- Now, apply more silicone around the edge of the adapter. Smooth the silicone with a finger to give you a sealed seam.
- Complete this for the other side of the basin, the other opening.
- Once the other side has been assembled, apply silicone to the end cap.
- Now, push into place on one of the sides.
- SIDE NOTE: I am assuming you are only using one opening. Sometimes you could use both if you are connecting basins to drain water.
- To make sure you will not have water sitting at the bottom of the basin, drill one or two 1/8″ holes into the basin bottom. These holes should be as close to where the 4″ pipe will be attached. This way, the holes are not right next to the foundation.
- Let the silicone dry completely before moving forward to give you the best seal.
- SIDE NOTE: You can assemble the catch basin before digging to allow it to dry.
- Once the silicone has dried, test the fit of the basin into the trench. Remove any dirt if needed.
- SIDE Note: You will want the basin to be level with the ground.
- When the basin fits, remove from the hole and pour 4″ to 6″ of gravel into the hole.
- Finally, place the catch basin onto the gravel.
STEP 3: LAY THE DRAINPIPE
Now that the catch basin is in place, lay the drainpipe into the trench.
Check to make sure the pipe is sloping 1-1/2″ every 10 feet (the bubble on a level should be sloping down).
Once the pipe has the correct slope, connect it to the catch basin by adding silicone to the area where the 4″ pipe is inserted.
Then, adjust the catch basin and again, make sure the pipe is sloped correctly.
STEP 4: ATTACH THE DRAINAGE POP-UP EMITTER
With this tutorial, we are moving the water 10 feet away from the house and it will be released above-ground at a safe distance through a pop-up emitter.
SIDE NOTE: It would be ideal if you have a retaining wall or some type of drop-off for the open pipe to drain (without needing an emitter). This way, the pipe can be accessed easily for cleaning. However, because of the way our yard is, our best option was the pop-up emitter.
TIP: If your pipe has a bell end, you will want to remove it so that the 90-degree elbow can be installed. You can cut the pipe using some type of hacksaw.
Now, let’s install the emitter.
First, pour 4″ to 6″ of gravel where the 90-degree fitting will be placed.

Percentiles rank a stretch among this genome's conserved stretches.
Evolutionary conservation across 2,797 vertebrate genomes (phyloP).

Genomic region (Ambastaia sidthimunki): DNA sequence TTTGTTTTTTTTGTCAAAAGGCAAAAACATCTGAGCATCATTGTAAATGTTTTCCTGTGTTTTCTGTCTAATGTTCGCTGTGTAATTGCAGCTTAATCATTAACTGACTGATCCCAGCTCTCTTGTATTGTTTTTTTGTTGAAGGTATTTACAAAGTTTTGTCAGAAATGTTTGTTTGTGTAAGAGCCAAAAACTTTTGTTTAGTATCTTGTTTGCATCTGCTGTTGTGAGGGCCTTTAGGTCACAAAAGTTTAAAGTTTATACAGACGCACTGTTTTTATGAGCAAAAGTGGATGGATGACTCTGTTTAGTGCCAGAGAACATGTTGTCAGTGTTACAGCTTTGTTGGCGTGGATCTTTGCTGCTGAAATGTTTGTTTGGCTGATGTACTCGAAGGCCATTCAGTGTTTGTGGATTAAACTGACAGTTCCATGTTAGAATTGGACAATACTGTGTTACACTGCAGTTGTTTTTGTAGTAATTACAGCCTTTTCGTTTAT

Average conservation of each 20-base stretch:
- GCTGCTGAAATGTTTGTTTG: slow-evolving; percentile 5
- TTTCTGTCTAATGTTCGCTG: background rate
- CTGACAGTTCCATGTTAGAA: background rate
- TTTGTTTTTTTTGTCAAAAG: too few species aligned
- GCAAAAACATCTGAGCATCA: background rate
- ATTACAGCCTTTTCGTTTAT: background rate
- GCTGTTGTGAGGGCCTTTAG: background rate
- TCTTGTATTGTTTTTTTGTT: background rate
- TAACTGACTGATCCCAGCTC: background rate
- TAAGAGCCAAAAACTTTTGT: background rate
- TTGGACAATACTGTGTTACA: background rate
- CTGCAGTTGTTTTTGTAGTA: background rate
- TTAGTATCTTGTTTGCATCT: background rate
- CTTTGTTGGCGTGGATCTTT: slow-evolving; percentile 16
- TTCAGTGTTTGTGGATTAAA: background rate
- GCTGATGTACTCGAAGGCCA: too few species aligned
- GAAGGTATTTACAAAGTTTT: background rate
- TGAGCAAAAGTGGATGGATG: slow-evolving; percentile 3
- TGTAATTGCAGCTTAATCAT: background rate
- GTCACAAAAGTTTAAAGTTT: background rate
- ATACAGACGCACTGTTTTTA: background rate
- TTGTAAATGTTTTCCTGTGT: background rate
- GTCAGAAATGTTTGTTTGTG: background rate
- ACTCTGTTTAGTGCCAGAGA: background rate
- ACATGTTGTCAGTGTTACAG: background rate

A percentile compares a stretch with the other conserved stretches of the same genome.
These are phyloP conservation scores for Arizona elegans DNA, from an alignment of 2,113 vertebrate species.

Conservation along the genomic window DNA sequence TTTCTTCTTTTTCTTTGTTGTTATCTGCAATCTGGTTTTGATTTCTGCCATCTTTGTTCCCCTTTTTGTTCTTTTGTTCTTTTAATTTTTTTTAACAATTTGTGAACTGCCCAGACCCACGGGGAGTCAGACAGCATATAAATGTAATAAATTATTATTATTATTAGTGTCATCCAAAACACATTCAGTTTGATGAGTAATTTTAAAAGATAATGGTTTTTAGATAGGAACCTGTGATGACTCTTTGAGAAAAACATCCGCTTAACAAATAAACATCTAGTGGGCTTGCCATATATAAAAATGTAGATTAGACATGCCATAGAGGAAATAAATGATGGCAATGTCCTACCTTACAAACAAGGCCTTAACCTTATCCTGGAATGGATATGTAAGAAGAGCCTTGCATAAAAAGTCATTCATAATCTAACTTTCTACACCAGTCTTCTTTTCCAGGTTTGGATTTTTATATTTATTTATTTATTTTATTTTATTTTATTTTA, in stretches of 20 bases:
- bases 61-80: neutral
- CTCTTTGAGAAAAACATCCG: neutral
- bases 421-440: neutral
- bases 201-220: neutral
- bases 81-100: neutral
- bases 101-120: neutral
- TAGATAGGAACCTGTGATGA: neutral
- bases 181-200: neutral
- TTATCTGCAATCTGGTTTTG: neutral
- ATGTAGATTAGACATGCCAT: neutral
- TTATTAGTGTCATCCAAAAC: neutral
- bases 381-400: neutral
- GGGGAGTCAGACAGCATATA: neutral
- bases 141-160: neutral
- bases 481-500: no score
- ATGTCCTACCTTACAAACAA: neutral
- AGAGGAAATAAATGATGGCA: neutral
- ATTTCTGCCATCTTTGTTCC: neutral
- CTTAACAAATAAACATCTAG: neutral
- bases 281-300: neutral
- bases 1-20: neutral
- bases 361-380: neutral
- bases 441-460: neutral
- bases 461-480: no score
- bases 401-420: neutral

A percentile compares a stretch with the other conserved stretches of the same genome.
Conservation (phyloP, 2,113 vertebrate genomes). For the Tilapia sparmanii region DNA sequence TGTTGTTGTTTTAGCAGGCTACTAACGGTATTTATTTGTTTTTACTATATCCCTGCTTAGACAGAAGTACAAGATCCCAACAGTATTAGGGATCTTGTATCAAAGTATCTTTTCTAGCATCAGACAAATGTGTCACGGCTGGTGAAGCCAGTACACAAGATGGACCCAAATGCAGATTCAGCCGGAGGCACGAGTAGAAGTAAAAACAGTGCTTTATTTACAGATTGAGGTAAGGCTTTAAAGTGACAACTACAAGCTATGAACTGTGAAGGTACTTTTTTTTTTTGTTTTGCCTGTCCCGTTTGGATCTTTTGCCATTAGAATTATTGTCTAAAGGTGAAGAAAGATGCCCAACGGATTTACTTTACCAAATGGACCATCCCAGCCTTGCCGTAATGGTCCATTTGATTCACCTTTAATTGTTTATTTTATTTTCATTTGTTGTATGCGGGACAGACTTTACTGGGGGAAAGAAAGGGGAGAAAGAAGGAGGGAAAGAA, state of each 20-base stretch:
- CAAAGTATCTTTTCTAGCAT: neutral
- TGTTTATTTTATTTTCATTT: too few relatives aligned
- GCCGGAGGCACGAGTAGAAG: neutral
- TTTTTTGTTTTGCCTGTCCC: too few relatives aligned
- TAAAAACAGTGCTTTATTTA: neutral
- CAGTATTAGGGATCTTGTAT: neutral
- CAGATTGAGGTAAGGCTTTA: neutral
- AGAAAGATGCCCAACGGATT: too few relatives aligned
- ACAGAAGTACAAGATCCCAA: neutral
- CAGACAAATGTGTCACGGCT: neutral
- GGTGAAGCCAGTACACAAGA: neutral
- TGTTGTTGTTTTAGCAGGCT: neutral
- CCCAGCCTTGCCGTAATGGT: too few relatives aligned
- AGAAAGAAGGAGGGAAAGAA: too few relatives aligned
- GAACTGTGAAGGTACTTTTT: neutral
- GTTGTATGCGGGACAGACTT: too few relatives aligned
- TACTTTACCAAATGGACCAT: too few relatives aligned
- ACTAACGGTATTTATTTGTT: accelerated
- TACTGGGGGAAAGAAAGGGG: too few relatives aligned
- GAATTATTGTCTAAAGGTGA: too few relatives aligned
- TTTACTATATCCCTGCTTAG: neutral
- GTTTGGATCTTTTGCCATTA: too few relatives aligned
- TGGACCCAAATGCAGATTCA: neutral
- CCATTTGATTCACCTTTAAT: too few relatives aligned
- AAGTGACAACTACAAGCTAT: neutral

TIP: The 90-degree elbow has a hole on one side. The side that has the hole should fall toward the ground. This hole is to allow water to drain into the dirt slowly.
You may need an extra pipe to be able to install the pop-up top so that it will be level with the ground. Cut a piece from the 4″ pipe, so that it will be long enough to extend the coupling fitting and pop-up to the desired height.
Place this piece inside the 90-degree elbow. Then, place the coupling fitting and the pop-up onto that. See if the pop-up is level with the ground or slightly above, adjusting the extra 4″ pipe if needed.
Once everything looks good, remove the 90-degree, straight coupling fitting, extra pipe, and pop-up.
Then using primer and glue, attach the pieces into place.
SIDE NOTE: You will notice in the pictures that we are attaching two drains together using a tee to allow us to use one pop-up emitter. If you get a lot of rain, I would not recommend using a tee to connect two pipes together. I would recommend using a pop-up emitter for each pipe, this way you will not have a backup of rainwater.
sTEP 5: BURY THE DOWNSPOUT WITH DIRT
Now that the drain is properly installed, it needs to be buried with dirt.
TIP: Cover the catch basin cover and pop-up with tape to keep dirt from falling in while you are filling the trench.
Using the dirt that was previously removed, pack the soil around the drain until the ground is level again.
Once you’re done, remove the tape from the basin cover and pop-up; then, place the filter into the basin. This filter will help to keep the drain from getting clogged from debris from the gutter.
And that’s how to install underground gutter drainage or a french drain.
Next time it rains, the only thing you need to worry about is those pesky weeds on the lawn!
Interested in More? You will love these other landscaping projects of ours:
- Sprinkler System Installation
- DIY Concrete Landscape Edging
- Automatic Watering System For Plants
- Build a simple hose sprinkler
- Install a rain barrel